Zephyr Project

“In February 2018, the Zephyr Project will celebrate its two-year anniversary of being a collaborative open-source micro-controller operating system,” said Geoff Thorpe, Security Architect for NXP and Chair of Zephyr Governing Board. “EdgeX Foundry proposes a welcome step towards harmonizing and generalizing the fragmented set of technologies in today’s IoT, and does so in an open and platform-neutral manner. This could not be more consistent with the ideals of the Zephyr project, and we’re delighted to be part of this collaborative effort.”

EdgeX Roadmap

The EdgeX Technical Steering Committee has established a bi-annual release roadmap that demonstrates a long-term strategy to provide a product-quality open source foundation for interoperable commercial differentiation. The project is also working towards improved performance, lower start-up times and a reduction in the overall footprint via alternative Go Lang and C-based implementations of key EdgeX microservices. A preview of a Go Lang implementation is targeted for early 2018 with initial testing promising an order of magnitude smaller footprint than the current Java baseline.

EdgeX Foundry’s next major release, “California,” is targeted for Spring 2018. California will be a key step in EdgeX Foundry’s commitment to evolve the framework to support the requirements for deployment in business-critical IIoT applications. In addition to general improvements, planned features for the California release include baseline APIs and reference implementations for security and manageability value-add. Additional information can be found at https://wiki.edgexfoundry.org/display/FA/Roadmap.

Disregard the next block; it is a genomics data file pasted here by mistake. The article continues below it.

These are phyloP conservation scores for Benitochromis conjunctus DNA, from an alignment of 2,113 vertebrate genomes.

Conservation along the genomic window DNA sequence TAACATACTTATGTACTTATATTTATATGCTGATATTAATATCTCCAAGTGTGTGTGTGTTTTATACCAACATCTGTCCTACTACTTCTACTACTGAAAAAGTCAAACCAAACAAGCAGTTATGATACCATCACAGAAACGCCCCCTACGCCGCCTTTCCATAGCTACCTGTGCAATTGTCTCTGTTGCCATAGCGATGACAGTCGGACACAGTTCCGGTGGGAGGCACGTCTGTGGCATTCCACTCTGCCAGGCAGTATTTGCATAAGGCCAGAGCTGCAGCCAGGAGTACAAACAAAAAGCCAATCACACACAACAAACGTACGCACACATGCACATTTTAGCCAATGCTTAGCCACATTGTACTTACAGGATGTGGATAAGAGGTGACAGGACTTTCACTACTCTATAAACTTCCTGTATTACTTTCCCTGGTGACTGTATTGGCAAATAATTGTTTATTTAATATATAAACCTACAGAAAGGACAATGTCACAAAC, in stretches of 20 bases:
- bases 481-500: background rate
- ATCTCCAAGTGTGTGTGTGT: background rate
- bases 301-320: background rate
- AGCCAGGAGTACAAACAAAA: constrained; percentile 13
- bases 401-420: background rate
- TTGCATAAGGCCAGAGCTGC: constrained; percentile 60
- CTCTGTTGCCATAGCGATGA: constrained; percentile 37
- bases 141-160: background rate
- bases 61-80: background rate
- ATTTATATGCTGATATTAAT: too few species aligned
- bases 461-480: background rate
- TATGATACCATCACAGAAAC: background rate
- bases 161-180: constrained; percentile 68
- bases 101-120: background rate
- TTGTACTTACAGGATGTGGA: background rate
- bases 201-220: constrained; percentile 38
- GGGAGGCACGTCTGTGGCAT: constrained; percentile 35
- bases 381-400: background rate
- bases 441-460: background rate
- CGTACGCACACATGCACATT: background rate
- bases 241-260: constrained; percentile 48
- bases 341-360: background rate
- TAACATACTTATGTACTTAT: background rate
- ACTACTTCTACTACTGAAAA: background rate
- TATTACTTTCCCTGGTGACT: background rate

Additional resources:

About EdgeX Foundry

EdgeX Foundry is an open source project hosted by The Linux Foundation building a common open framework for IoT edge computing and an ecosystem of interoperable components that unifies the marketplace and accelerates the deployment of IoT solutions. Designed to run on any hardware or operating system and with any combination of application environments, EdgeX enables developers to quickly create flexible IoT edge solutions that can easily adapt to changing business needs. To learn more, visit: www.edgexfoundry.org.

About The Linux Foundation

The Linux Foundation is the organization of choice for the world’s top developers and companies to build ecosystems that accelerate open technology development and commercial adoption. Together with the worldwide open source community, it is solving the hardest technology problems by creating the largest shared technology investment in history. Founded in 2000, The Linux Foundation today provides tools, training and events to scale any open source project, which together deliver an economic impact not achievable by any one company. More information can be found at www.linuxfoundation.org.

The Linux Foundation has registered trademarks and uses trademarks. For a list of trademarks of The Linux Foundation, please see its trademark usage page: https://www.linuxfoundation.org/trademark-usage. Linux is a registered trademark of Linus Torvalds.

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Porting EdgeX to Pivotal Cloud Foundry

By | Blog, EdgeX Foundry

Guest blog post by Trevor Conn, Principal Software Engineer, Dell Technologies

A short while ago I was introduced to the EdgeX Foundry platform when I attended a local IoT Meetup in Austin, TX. The presentation was given by fellow Dell Technologies colleague Jim White and I went up to introduce myself afterwards. We discussed the future possibility of making the EdgeX Foundry services cloud ready and I told him of my experience using Pivotal Cloud Foundry (PCF) in a production environment. Given the popularity of PCF, we thought it would make sense to see what it would take to port a couple EdgeX services into the platform.